I regularly look for book recommendations from folks I admire. When both Terence and Deepak talked about The Art of Statistics I decided to read it straightaway. The author David Spiegelhalter has spent his entire life at the Royal Statistical Society in UK, aiding government, courts, hospitals and corporations with his weapons of statistics. And classic British humor is everywhere in this book that reads like a whodunit or problem solver, motivating all fields of statistics with real and famous examples from history or the author’s past.
The early chapters (1 and 2) introduce summary statistics like mean, median and standard deviation. Graphs are also introduced and all manner of graphs remain a constant feature throughout the book. Chapter 3 features random sampling and normal distribution, which is used in Gallup polls. The following chapter gets into the complexities of how randomized controlled trials are conducted for new drugs. How do we distinguish between corelation and causation - that is discussed a lot with real examples. In chapter 5, we see regression models and how everything regresses to the mean.
We get to the current hotness of machine learning in chapter 6 with a cursory look at classification trees, ROC curves and such. The author stresses on the challenges of using algorithms due to problems like bias and hard to interpret. We are far from summary statistics and in the land of probability theory in chapter 8. And in the following chapter, statistics and probability are used together for statistical inference. The latter chapters get into statistical significance and P-values and Bayesian probability. The book ends with a broad look at statistics are misused and guidelines for how to do better.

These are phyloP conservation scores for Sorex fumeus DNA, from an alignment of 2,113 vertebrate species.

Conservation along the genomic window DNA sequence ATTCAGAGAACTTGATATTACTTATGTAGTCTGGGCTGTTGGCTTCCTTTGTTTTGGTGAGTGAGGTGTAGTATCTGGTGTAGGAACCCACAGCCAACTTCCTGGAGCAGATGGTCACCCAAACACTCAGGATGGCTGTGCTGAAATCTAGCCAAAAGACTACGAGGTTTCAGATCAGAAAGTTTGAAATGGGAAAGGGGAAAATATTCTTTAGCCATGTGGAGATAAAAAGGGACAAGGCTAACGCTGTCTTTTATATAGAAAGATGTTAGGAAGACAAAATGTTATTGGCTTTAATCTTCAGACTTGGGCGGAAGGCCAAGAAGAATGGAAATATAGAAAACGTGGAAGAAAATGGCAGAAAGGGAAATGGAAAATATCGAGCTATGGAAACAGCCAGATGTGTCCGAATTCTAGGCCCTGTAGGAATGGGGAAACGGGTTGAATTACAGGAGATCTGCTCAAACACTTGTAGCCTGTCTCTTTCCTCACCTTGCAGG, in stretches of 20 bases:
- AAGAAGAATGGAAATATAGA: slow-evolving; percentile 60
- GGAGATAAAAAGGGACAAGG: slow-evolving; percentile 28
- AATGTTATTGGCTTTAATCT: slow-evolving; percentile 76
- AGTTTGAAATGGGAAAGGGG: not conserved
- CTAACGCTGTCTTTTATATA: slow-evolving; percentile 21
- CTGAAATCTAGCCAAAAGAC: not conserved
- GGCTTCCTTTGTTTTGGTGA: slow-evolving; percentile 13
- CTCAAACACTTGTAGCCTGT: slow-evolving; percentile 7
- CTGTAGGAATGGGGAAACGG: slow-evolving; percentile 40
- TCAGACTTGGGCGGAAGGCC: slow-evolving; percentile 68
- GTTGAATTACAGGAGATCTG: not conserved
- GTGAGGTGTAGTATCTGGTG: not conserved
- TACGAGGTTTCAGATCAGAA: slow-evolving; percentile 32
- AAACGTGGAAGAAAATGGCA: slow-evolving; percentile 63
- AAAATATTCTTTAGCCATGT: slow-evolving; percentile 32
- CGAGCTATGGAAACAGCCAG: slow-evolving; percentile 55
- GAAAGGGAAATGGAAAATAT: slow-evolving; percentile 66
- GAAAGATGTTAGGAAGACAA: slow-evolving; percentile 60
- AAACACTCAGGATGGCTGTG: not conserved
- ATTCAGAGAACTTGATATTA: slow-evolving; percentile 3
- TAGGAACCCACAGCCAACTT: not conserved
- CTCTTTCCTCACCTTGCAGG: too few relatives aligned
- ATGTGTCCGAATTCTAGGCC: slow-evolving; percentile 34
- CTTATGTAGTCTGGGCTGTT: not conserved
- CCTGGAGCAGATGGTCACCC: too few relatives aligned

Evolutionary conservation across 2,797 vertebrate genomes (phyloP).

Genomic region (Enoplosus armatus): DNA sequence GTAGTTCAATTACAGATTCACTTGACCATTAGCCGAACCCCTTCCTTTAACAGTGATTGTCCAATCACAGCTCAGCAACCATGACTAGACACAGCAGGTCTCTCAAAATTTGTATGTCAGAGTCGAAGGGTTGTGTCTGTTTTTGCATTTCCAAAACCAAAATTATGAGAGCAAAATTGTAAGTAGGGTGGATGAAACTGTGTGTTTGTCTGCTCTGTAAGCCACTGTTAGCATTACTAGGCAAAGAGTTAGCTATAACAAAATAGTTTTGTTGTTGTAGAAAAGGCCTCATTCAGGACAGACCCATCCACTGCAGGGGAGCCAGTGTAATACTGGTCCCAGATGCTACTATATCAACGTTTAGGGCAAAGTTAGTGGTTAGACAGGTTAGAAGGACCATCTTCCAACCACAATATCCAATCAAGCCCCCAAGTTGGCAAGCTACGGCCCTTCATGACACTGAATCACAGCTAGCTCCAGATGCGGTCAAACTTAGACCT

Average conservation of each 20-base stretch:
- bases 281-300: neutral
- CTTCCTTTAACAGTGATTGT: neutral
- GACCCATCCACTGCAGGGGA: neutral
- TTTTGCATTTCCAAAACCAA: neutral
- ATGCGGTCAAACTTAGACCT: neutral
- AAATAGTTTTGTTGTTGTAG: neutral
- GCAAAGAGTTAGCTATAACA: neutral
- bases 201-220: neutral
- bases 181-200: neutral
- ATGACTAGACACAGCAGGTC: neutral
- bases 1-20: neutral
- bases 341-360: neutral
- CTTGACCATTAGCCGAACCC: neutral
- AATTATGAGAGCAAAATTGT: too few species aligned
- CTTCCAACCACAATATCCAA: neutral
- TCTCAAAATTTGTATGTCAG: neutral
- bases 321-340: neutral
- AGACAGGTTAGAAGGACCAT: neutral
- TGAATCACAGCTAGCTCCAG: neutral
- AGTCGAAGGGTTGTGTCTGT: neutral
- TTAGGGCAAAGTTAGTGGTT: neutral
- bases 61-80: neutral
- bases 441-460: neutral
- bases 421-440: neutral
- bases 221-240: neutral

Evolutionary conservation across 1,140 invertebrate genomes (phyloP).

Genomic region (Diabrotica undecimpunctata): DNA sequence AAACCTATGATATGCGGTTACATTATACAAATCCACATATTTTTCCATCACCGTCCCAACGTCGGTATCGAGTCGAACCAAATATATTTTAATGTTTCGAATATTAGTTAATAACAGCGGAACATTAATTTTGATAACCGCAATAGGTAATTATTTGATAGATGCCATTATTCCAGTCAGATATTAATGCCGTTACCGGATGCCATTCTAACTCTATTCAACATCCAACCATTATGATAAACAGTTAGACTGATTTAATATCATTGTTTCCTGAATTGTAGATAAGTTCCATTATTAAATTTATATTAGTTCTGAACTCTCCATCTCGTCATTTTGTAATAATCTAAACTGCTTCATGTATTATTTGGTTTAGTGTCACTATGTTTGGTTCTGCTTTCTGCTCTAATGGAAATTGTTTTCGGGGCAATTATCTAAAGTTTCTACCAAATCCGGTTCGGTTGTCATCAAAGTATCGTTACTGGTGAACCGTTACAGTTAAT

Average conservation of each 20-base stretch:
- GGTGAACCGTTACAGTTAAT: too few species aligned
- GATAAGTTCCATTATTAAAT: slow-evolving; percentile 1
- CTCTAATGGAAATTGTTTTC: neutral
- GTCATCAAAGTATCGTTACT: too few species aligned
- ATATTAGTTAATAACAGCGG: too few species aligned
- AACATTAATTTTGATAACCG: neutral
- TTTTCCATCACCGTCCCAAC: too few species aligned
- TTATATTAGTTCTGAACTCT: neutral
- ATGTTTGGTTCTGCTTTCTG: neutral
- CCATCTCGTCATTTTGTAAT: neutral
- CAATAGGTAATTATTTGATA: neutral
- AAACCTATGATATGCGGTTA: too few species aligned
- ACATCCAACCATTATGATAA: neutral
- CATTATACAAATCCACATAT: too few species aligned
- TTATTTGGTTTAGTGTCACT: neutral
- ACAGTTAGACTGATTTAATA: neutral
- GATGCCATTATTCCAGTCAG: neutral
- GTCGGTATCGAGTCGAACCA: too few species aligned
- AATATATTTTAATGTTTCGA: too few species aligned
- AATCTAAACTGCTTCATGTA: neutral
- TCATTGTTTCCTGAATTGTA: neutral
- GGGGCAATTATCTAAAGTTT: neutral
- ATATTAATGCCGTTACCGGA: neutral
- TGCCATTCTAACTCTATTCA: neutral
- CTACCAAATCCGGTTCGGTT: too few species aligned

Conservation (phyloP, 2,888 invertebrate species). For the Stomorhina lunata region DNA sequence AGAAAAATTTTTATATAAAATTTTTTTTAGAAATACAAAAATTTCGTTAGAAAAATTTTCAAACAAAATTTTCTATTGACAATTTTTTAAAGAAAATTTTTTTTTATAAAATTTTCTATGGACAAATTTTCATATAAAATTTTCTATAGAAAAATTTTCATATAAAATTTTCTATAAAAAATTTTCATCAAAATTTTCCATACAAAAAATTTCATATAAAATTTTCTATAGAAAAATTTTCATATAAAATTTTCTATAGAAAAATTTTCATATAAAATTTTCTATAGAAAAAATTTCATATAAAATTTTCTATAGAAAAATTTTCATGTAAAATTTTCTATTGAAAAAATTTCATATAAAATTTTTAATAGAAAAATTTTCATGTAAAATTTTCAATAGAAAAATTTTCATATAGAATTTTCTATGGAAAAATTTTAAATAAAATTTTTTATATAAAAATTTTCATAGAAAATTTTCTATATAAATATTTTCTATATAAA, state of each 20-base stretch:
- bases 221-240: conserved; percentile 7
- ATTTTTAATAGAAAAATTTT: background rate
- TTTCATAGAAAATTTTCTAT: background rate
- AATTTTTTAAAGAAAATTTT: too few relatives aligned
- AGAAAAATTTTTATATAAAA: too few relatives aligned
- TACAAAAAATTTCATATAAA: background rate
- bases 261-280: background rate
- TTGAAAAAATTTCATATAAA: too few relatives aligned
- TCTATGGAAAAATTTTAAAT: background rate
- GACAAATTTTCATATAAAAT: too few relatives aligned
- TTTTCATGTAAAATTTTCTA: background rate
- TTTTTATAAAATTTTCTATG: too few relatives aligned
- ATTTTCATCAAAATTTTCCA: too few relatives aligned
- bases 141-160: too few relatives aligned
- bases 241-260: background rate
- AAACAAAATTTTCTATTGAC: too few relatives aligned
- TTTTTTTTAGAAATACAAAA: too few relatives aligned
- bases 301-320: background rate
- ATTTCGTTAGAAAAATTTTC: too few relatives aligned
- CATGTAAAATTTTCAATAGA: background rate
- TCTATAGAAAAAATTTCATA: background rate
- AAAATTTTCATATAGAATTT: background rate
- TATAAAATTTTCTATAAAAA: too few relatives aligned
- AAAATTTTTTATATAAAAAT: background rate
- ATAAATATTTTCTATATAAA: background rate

I felt the author made the book a lot of fun to read with his humor, showing the history behind every statistical innovation and famous statistician and most importantly the great real-world examples used to motivate every concept. The biggest takeaway from the book for me were those examples, witnessing the messiness and complexity of applying stats in the real world in medicine, criminal cases, courts and government policies. The book also has a good glossary with formal definitions of all the statistical terms and a detailed bibliography from which I added several more books. The book achieves the breadth, helps you learn about all the different fields which come under the wide umbrella of statistics. This is not a book that can be used to study and learn them, though the author tries to make it easy - you’d need a real statistics textbook to do that. This was a thoroughly entertaining and enlightening read and has motivated me to read more math-flavored books in the future.